a widow lady, on the road, and engaged dinner.
In a few moments Jim Phelps, a Louisiana soldier, accosted the lady with, "Madam, can I get d wait for a second table."
"Very well, madam, thank you," said Phelps, taking his seat in a position to command a view of the dining room.
Watching the movements of the servants, Phelps waited until the feast was on the table; and while the hostess proceeded to the parlor to announce dinner to the General and staff, Phelps entered the dining-room, and, seating himself at the table, awaited further developments. ely retired to the parlor to wait.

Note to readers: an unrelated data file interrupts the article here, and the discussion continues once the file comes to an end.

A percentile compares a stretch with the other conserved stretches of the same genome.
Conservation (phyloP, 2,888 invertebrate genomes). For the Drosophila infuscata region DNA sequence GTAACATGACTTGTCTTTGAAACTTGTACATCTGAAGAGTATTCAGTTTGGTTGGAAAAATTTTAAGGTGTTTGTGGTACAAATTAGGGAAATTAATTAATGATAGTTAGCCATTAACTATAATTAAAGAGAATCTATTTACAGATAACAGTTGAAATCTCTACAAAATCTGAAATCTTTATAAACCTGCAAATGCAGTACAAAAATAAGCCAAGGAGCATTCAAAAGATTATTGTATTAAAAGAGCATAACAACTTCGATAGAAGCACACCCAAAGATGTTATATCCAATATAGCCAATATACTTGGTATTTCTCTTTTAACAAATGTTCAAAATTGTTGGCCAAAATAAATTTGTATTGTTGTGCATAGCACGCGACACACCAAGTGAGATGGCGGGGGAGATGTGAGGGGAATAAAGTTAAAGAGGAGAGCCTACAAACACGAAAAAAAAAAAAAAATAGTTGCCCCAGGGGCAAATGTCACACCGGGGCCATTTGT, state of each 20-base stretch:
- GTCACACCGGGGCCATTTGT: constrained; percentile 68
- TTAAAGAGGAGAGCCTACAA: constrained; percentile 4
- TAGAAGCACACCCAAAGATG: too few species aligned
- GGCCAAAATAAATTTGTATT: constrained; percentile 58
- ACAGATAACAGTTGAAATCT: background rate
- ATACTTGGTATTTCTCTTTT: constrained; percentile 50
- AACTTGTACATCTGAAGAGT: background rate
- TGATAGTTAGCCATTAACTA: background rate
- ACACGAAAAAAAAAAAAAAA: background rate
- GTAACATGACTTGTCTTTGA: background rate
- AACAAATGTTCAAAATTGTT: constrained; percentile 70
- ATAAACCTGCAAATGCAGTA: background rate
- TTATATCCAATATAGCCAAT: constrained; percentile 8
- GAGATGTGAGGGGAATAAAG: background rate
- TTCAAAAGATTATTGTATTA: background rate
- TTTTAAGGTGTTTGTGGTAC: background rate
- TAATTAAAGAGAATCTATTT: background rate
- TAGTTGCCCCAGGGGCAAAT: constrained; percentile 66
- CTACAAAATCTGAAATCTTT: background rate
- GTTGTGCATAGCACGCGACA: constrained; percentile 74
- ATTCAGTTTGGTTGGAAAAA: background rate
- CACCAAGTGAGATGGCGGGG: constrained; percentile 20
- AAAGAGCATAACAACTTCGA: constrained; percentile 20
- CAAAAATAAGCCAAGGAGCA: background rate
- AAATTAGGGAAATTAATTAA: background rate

The General took a seat next to Phelps, and, after the first course was finished, turning to Phelps, he inPhelps, he inquired: "Sir, have you any idea with whom you are dining?" "No, sir," coolly replied Phelps. "I used to be particular, but since I turned sold replied Phelps. "I used to be particular, but since I turned soldier, I don't care a d — n who I eat with, so that the victuals are clean."